Vegetal and Essential oils are significant ingredients in skincare products, fragrances, and cosmetics. However, their production relies on a complex and opaque supply chain. In this post, we’ll embark on an earth-to-skin journey, unearthing shiny insights and aspects of oil products that we’d like to make beautiful.
Essentials of Harvesting
You can make vegetal and essential oils out of different plant components, such as leaves (e.g., eucalyptus, tea tree), petals (e.g., rose geranium, ylang-ylang), bark (e.g., cinnamon), seeds (e.g., sesame), rhizome (e.g., ginger), fruit pulp (e.g., avocado), nuts (e.g., macadamia), buds (e.g., clove).
Along with the type of biomass used, the time of harvest is essential for producing these plant-derived aromatic potions. For instance, farmers should collect rose petals between 6 a.m. and 9 a.m. as the hotter daytime temperatures will decrease the crop oil yield. On the other hand, growers can pick their eucalyptus leaves anytime.
The location also plays a key role, as each oil-bearing crop will grow optimally under certain climate conditions. For example, ylang-ylang oil is derived from the Cananga odorata tree, a tropical species that mainly grows around the Indian Ocean (i.e., India, the Philippines, Malaysia, Indonesia, and Australia). Overall, China, India, Indonesia, Sri Lanka, and Vietnam are the world’s largest producers of vegetal and essential oils.
Plants start losing their organoleptic properties (like fragrance) soon after being cut. For this reason, collectors should pick up their oil-producing crops at the farm straight after harvesting and carry them to distilleries, oil presses, or other processing facilities. Here, operators will extract oils from the raw materials via the following Physicochemical methods.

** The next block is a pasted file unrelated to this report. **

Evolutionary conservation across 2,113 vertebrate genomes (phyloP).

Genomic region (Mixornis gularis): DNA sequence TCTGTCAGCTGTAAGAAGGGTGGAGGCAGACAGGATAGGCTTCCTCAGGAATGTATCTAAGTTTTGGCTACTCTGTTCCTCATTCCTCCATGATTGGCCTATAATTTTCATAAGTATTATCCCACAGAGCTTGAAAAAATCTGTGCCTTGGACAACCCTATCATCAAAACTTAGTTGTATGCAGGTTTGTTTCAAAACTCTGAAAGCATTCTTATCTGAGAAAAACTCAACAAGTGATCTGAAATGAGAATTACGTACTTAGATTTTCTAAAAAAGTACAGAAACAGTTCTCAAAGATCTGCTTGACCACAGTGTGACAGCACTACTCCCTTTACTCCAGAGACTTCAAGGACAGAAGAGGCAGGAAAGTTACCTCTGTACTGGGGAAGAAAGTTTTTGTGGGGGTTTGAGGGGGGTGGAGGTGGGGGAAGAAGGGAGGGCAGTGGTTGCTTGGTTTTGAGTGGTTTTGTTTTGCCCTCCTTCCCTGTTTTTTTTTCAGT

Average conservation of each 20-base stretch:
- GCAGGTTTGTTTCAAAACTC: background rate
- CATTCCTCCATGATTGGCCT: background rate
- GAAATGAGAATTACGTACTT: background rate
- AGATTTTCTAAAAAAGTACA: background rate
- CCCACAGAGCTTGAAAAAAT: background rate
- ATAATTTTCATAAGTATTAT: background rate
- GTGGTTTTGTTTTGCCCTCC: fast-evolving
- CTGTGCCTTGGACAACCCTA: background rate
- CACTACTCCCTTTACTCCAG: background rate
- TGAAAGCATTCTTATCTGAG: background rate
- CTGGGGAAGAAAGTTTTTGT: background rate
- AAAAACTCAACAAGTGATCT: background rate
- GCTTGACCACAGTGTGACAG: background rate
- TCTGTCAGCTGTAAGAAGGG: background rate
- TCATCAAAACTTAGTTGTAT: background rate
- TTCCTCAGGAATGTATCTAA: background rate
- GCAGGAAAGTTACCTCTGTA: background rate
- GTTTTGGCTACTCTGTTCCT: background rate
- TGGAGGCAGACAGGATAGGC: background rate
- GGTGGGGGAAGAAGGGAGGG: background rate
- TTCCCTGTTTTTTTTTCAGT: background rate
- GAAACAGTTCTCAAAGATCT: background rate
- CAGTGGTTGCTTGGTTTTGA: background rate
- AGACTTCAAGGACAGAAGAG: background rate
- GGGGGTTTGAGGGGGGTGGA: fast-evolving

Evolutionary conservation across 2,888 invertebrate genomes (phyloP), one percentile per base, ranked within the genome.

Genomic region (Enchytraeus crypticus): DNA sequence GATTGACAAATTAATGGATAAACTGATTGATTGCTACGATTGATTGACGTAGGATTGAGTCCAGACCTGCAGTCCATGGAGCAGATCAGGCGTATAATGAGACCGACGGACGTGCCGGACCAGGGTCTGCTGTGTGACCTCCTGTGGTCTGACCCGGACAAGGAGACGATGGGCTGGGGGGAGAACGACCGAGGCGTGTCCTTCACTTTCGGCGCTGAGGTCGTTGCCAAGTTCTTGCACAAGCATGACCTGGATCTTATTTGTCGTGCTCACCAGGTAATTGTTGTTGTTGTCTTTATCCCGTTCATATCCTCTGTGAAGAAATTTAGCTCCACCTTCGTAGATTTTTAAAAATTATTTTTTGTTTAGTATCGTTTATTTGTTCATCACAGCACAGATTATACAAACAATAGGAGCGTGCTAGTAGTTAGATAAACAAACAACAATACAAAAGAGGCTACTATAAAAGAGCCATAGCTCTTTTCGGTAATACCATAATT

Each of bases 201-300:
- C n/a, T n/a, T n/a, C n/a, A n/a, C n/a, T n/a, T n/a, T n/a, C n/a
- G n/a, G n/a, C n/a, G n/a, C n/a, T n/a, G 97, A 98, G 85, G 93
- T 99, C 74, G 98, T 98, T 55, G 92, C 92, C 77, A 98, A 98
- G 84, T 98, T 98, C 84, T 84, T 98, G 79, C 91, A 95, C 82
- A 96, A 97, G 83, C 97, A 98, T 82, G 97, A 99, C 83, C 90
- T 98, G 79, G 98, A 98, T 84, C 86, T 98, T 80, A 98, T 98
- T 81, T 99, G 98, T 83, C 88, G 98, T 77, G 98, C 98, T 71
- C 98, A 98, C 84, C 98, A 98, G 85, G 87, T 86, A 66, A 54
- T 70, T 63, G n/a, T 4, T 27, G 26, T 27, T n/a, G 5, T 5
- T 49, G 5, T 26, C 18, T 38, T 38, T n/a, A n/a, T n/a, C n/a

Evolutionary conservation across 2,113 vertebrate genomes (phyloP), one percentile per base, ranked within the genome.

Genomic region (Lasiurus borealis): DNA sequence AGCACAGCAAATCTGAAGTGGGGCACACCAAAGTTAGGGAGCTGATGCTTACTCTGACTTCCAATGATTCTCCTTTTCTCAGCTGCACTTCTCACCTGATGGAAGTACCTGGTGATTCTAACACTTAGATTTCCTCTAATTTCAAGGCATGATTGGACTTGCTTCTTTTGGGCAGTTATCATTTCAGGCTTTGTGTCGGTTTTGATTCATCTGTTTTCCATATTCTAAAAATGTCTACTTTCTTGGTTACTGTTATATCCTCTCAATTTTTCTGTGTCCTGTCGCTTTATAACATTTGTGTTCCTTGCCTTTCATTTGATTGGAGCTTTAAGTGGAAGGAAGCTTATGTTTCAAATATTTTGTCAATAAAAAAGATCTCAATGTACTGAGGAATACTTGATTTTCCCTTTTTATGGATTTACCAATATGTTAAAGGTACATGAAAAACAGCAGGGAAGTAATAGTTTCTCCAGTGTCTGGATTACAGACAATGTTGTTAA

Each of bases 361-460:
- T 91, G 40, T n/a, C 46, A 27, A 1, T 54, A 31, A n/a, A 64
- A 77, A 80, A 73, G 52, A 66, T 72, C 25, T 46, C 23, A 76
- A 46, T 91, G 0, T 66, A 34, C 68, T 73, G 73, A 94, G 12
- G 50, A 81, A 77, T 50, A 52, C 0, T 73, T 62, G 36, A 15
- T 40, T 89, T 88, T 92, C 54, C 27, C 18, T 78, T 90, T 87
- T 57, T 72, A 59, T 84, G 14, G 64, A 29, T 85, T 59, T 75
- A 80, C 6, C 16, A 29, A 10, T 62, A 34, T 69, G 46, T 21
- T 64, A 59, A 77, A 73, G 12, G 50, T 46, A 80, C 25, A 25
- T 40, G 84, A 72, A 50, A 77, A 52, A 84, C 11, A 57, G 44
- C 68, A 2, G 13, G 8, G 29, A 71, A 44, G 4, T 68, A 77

- Distillation (e.g. typically through hot steam);
- Extraction (e.g., using solvents like ethanol or CO2);
- Mechanical or cold pressing (a.k.a. expression).
Although being the most widely applied extraction approach, steam distillation is not always the best choice. Feedstock having a low oil content (e.g., flowers) or degrading at high temperatures and pressures will yield a better oil quality when subjected to organic solvent extraction.
Beauty companies source high-value oils (e.g., tea tree, ylang-ylang) and mix them with other components to create cosmetic formulations. Regarding skincare, depending on the plant matter they’re extracted from, oils can help people get rid of wrinkles (e.g., clove), acne (e.g., rose, geranium), and others.
Some Ugly Facts About Beauty Oils
In countries like Indonesia, the vegetal and essential oil value chains generally involve multiple actors (i.e., growers, collectors, distillers, exporters, and other middlemen). These elaborated operations result in a lack of visibility on the quantity and quality of oil production, farmers’ livelihoods, and environmental impact with the traceability gap widening at the farm level. Because of inadequate first mile tracking, both farmers and Multinational Corporations (MNCs) struggle to comply with organic certification and other market requirements, thus limiting their business opportunities.
Aside from economic limitations, the low level of traceability along the first mile of the oil supply chain may lead to poor working conditions on the farm. According to the CBI, Indonesian children may be helping their parents during harvest. Also, seasonal and low-skilled workers often don’t receive a fair wage.
Another key issue associated with essential oils is their potential counterfeiting. While essential oil demand is ever increasing, the crops they’re made from have a low yield. Just to give you an idea, you would need up to 500 kg of rose geranium petals to squeeze out 1 kg of oil. This toxic formula inevitably drives product adulteration. For instance, growers may spike their harvest with other crops.
Here we are. We got under the skin of the essential oil value chain. If you enjoyed the ride so far, don’t miss the next stop. We’ll share how our farm management software helps clean up the oily stains on cosmetic sustainability.